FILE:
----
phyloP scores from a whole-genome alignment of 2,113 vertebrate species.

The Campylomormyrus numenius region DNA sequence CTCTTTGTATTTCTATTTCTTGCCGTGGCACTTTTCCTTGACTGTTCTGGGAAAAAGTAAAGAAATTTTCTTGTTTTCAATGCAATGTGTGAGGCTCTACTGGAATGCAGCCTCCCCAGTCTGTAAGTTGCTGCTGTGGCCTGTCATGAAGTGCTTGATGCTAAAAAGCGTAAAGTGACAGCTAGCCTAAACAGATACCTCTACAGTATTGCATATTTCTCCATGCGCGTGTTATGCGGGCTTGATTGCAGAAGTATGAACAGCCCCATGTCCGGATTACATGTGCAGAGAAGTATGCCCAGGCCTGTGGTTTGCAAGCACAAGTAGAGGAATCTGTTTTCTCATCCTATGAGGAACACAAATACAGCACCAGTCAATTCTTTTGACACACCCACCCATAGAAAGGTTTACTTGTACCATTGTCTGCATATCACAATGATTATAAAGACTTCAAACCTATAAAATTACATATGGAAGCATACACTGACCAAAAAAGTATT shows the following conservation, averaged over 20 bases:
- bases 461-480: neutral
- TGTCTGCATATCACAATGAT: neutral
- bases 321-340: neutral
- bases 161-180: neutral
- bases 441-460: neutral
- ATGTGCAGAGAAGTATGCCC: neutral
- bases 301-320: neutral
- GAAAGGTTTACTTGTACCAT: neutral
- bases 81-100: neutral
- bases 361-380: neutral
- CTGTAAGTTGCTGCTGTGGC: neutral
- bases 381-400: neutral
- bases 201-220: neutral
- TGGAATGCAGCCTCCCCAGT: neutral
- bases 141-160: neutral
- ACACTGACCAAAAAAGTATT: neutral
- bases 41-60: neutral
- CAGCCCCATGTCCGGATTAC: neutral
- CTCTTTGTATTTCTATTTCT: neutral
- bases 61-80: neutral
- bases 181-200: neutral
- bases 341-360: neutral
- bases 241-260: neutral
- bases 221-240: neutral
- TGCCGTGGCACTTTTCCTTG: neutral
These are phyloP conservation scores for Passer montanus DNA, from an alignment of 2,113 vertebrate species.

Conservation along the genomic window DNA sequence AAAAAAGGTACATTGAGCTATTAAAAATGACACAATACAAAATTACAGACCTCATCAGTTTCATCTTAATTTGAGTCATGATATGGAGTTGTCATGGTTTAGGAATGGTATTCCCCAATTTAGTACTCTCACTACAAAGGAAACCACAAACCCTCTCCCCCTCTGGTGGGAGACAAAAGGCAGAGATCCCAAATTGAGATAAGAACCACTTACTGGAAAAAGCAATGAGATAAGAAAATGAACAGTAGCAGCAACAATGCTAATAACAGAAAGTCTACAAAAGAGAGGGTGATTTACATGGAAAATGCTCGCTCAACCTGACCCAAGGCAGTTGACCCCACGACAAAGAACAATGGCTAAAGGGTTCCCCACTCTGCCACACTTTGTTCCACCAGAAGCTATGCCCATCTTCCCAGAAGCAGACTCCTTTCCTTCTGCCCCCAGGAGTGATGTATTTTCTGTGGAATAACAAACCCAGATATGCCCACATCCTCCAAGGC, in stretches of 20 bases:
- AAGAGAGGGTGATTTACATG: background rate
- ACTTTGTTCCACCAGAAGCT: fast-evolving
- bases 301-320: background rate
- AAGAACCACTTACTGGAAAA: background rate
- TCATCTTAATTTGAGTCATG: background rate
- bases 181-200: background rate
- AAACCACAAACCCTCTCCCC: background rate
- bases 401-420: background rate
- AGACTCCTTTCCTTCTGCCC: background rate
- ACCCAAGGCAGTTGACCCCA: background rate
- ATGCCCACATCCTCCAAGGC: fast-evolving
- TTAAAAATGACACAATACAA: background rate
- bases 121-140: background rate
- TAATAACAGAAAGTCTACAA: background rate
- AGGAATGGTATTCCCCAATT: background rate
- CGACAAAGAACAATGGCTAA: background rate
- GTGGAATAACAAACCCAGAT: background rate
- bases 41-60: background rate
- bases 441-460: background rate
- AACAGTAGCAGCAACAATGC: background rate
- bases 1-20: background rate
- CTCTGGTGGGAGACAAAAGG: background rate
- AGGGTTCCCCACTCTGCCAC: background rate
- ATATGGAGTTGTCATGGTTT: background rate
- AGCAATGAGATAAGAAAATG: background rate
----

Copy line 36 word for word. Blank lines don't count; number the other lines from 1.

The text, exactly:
- AAACCACAAACCCTCTCCCC: background rate